Restless Legs Syndrome (RLS) is a movement disorder characterized by a powerful urge to move the legs, usually accompanied by unpleasant dysesthesias, precipitated by rest, relieved by movement, and most pronounced in the evening or at night. The primary morbidity of RLS is severe sleep disturbance, interfering with both falling and staying asleep as well as overall sleep quality due to the presence of periodic limb movements of sleep (PLMS). We have recently confirmed prior anecdotal reports that RLS symptoms are common among those experiencing both acute and protracted opioid withdrawal. ?Restlessness? and ?aching? dysesthesias are two of the core items in the subjective (SOWS) and clinician-administered (COWS) withdrawal scales - two primary tools used to assess the severity of opioid withdrawal. The mischaracterization of these restlessness symptoms narrowly as simply opioid withdrawal rather than RLS precludes treatment of these symptoms with established and efficacious approaches to RLS. It is not surprising that opioid withdrawal commonly produces RLS symptoms as opioids are an established effective treatment for refractory RLS. Opioid withdrawal symptoms are some of the most powerful factors driving the maintenance of opioid use disorder (OUD). Thus, appropriate RLS treatment may constitute a previously unrecognized modifiable risk factor for treatment of this devastating disorder. We hypothesize that effective treatment of RLS symptoms with the dopamine agonist pramipexole (an FDA approved medication for primary RLS) is an effective treatment for RLS symptoms in patients during protracted opioid withdrawal (e.g., stabilization after acute opioid detoxification). Further, we hypothesize that treatment of RLS in this context will improve overall symptoms of protracted opioid withdrawal, as assessed by the SOWS and COWS, and through this mechanism will improve patients' retention in sub-acute care, and successful referral to after-care. We propose a randomized double-blind placebo-controlled trial of pramipexole, an FDA-approved medication for RLS, in patients transferred to an inpatient opioid stabilization unit after acute post-opioid withdrawal. This will be the first controlled clinical trial of FDA-approved RLS treatment in protracted opioid withdrawal. If our hypotheses are correct, a potential new (and already FDA-approved) non-opioid treatment for a symptom known to affect relapse rate in OUD would be identified. Many OUD patients are aware that RLS symptoms are common during opioid withdrawal and may not begin detox to avoid these symptoms. Thus, effective treatment of these opioid withdrawal symptoms with pramipexole has the potential to reduce the overall burden of OUD by increasing initiation, engagement, and retention in treatment, and the probability of successful transition into longer-term treatment. Follow-up studies would include a multi-center trial of pramipexole treatment, assessing optimal treatment duration, and treatment effects on objective sleep metrics.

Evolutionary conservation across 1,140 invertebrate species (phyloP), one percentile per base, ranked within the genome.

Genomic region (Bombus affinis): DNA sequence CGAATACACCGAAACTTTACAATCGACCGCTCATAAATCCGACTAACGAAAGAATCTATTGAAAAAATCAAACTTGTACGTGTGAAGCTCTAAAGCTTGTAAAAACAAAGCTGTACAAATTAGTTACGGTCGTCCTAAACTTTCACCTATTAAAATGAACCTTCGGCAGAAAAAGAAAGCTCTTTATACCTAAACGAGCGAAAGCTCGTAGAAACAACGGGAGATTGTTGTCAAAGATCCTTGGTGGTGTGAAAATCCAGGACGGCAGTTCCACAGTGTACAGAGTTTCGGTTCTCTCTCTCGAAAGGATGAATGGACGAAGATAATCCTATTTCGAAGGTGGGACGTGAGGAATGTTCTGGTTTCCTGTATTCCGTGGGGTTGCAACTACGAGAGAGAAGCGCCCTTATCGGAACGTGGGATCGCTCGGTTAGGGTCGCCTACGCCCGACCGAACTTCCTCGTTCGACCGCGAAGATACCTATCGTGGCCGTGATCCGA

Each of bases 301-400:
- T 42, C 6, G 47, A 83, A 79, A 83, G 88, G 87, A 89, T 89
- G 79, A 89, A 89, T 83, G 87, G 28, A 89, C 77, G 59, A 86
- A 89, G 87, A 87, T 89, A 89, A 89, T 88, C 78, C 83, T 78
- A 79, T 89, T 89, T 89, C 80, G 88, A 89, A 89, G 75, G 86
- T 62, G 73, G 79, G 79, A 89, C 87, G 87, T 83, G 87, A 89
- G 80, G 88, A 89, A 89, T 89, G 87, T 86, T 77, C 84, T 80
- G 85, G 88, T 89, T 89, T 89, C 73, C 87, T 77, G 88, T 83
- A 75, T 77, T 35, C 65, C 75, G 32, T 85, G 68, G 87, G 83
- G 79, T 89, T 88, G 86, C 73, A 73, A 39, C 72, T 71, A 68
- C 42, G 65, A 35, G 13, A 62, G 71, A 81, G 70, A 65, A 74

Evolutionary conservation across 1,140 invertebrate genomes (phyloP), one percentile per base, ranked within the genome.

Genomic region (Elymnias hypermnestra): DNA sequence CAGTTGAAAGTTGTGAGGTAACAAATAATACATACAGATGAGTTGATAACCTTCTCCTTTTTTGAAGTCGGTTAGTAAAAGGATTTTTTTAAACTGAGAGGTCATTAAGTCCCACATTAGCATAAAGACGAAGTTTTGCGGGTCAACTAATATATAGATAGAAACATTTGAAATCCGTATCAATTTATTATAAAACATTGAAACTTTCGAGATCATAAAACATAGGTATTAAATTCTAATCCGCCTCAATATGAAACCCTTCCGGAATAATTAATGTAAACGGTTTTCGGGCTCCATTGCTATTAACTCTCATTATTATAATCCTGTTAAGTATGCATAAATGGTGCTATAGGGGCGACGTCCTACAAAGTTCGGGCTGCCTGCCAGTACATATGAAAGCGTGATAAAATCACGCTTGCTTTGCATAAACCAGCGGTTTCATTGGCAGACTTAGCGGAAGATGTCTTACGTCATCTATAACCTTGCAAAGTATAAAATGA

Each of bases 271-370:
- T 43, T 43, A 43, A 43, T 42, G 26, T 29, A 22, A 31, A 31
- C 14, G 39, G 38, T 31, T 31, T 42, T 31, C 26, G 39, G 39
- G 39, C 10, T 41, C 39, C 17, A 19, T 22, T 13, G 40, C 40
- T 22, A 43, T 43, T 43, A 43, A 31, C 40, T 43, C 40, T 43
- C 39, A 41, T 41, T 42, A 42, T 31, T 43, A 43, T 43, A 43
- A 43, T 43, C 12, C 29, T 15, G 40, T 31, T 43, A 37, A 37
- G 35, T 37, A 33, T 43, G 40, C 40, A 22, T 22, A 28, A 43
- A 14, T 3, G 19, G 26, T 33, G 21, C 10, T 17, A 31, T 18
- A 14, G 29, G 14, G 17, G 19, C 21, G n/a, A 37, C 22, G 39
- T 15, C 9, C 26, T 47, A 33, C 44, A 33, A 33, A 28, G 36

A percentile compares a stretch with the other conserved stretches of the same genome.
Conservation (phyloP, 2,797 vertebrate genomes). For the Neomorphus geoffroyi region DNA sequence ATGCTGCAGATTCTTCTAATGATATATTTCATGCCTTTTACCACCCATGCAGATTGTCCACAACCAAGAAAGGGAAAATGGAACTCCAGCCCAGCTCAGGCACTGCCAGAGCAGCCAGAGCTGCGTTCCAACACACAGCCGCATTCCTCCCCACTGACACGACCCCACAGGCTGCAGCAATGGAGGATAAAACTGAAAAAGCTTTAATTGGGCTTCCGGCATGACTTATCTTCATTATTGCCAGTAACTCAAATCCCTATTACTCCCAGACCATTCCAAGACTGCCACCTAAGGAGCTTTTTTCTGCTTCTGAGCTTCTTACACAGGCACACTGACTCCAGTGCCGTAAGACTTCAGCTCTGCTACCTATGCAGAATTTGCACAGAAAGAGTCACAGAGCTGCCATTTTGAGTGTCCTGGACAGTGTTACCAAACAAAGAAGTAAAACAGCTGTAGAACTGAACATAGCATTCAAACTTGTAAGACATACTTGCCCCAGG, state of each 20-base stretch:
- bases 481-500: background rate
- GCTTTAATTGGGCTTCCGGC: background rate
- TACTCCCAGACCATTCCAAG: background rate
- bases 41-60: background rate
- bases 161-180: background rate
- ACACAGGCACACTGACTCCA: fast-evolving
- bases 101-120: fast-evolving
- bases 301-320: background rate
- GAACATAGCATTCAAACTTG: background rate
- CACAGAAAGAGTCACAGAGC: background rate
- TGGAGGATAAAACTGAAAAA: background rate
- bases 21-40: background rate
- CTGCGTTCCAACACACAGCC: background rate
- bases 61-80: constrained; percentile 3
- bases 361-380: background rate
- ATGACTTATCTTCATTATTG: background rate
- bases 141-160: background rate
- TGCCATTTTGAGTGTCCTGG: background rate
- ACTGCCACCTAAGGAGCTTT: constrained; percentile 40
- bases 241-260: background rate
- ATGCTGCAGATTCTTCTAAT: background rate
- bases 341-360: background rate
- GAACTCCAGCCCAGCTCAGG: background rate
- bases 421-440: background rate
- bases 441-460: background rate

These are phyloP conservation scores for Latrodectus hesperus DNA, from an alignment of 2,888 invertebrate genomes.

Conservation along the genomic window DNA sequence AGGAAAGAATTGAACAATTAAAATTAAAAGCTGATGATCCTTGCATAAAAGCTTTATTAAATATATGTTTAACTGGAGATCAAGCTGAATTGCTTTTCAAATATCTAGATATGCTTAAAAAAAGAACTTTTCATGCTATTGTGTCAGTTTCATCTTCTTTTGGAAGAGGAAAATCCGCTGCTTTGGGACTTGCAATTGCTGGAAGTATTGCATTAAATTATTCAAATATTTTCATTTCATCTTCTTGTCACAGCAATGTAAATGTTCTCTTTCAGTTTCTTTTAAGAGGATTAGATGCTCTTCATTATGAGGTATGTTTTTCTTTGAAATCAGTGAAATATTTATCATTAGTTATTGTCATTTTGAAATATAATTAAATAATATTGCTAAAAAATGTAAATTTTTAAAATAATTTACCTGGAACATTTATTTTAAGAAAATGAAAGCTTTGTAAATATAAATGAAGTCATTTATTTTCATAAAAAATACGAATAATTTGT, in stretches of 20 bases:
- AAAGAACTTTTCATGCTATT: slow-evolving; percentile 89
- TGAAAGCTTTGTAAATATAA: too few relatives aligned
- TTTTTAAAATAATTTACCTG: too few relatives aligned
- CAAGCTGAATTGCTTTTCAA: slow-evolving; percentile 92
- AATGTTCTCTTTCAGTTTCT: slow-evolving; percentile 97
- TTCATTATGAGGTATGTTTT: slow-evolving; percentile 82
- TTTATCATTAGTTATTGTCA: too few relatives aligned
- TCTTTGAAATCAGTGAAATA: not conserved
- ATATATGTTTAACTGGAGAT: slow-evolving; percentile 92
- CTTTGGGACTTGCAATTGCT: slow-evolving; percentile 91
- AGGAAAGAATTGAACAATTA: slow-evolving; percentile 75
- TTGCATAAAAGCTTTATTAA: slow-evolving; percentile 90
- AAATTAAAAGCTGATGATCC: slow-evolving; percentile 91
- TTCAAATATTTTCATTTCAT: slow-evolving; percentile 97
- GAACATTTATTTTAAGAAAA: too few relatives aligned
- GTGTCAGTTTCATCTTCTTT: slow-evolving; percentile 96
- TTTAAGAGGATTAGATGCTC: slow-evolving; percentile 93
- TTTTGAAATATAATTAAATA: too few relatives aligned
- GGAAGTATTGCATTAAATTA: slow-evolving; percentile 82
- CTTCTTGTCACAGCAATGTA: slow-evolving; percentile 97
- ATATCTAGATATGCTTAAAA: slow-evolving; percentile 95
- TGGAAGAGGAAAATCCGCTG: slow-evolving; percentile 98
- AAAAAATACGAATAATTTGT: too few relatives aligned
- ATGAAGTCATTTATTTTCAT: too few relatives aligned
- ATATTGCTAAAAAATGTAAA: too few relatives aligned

We have recently found that core opioid withdrawal symptoms in Opioid Use Disorder (OUD) include symptoms of Restless Legs Syndrome (RLS). This is not surprising since opioids are efficacious treatments for refractory RLS. We propose to test the use of pramipexole, a non-opioid dopaminergic agonist medication that is FDA approved for RLS, in patients being treated for OUD to test its ability to reduce symptoms of both RLS and protracted opioid withdrawal and thereby promote initiation, engagement, and retention in treatment.